Commenced in January 2007
Frequency: Monthly
Edition: International
Paper Count: 6

lactic acid Related Publications

6 The Thermochemical Conversion of Lactic Acid in Subcritical and Supercritical Water

Authors: Shyh-Ming Chern, Hung-Chi Tu

Abstract:

One way to utilize biomass is to thermochemically convert it into gases and chemicals. For conversion of biomass, glucose is a particularly popular model compound for cellulose, or more generally for biomass. The present study takes a different approach by employing lactic acid as the model compound for cellulose. Since lactic acid and glucose have identical elemental composition, they are expected to produce similar results as they go through the conversion process. In the current study, lactic acid was thermochemically converted to assess its reactivity and reaction mechanism in subcritical and supercritical water, by using a 16-ml autoclave reactor. The major operating parameters investigated include: The reaction temperature, from 673 to 873 K, the reaction pressure, 10 and 25 MPa, the dosage of oxidizing agent, 0 and 0.5 chemical oxygen demand, and the concentration of lactic acid in the feed, 0.5 and 1.0 M. Gaseous products from the conversion were generally found to be comparable to those derived from the conversion of glucose.

Keywords: Thermochemical Conversion, supercritical water, lactic acid, subcritical water

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5 Response Surface Modeling of Lactic Acid Extraction by Emulsion Liquid Membrane: Box-Behnken Experimental Design

Authors: A. Thakur, P. S. Panesar, M. S. Saini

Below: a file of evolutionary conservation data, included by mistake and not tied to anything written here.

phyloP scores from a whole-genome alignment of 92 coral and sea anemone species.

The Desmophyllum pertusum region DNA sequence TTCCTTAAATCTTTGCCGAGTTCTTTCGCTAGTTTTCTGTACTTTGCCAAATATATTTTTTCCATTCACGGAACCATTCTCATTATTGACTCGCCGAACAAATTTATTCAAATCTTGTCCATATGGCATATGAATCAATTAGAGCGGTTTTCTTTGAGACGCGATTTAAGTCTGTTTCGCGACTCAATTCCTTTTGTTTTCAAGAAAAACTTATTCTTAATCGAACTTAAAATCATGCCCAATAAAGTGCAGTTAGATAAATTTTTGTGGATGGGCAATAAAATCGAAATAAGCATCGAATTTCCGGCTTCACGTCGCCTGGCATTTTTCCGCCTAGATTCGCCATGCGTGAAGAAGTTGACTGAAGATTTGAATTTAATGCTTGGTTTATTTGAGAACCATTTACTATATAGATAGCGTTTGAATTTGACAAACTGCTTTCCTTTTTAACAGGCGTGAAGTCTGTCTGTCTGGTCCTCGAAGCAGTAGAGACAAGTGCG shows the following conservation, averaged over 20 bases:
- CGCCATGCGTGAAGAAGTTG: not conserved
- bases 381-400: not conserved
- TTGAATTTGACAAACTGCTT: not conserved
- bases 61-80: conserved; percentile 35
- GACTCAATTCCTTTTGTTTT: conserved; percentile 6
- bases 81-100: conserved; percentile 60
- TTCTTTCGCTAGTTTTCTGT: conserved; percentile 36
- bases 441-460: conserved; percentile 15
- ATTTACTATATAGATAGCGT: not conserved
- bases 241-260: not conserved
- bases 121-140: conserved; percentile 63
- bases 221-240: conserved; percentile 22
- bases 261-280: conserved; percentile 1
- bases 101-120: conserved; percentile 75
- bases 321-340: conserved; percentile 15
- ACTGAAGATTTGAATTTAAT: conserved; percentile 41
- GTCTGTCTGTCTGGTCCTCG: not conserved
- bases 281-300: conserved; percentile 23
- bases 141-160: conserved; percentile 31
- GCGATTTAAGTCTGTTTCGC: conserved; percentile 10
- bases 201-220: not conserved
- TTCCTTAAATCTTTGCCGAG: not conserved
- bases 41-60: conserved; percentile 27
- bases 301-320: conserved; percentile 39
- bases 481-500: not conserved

Abstract:

Extraction of lactic acid by emulsion liquid membrane technology (ELM) using n-trioctyl amine (TOA) in n-heptane as carrier within the organic membrane along with sodium carbonate as acceptor phase was optimized by using response surface methodology (RSM). A three level Box-Behnken design was employed for experimental design, analysis of the results and to depict the combined effect of five independent variables, vizlactic acid concentration in aqueous phase (cl), sodium carbonate concentration in stripping phase (cs), carrier concentration in membrane phase (ψ), treat ratio, and batch extraction time (τ)  with equal volume of organic and external aqueous phase on lactic acid extraction efficiency. The maximum lactic acid extraction efficiency (ηext) of 98.21%from aqueous phase in a batch reactor using ELM was found at the optimized values for test variables, cl, cs, ψ, and τ as 0.06 [M], 0.18 [M], 4.72 (%,v/v), 1.98 (v/v) and 13.36 min respectively. 

Keywords: Extraction, response surface methodology, lactic acid, emulsion liquid membrane, n-trioctylamine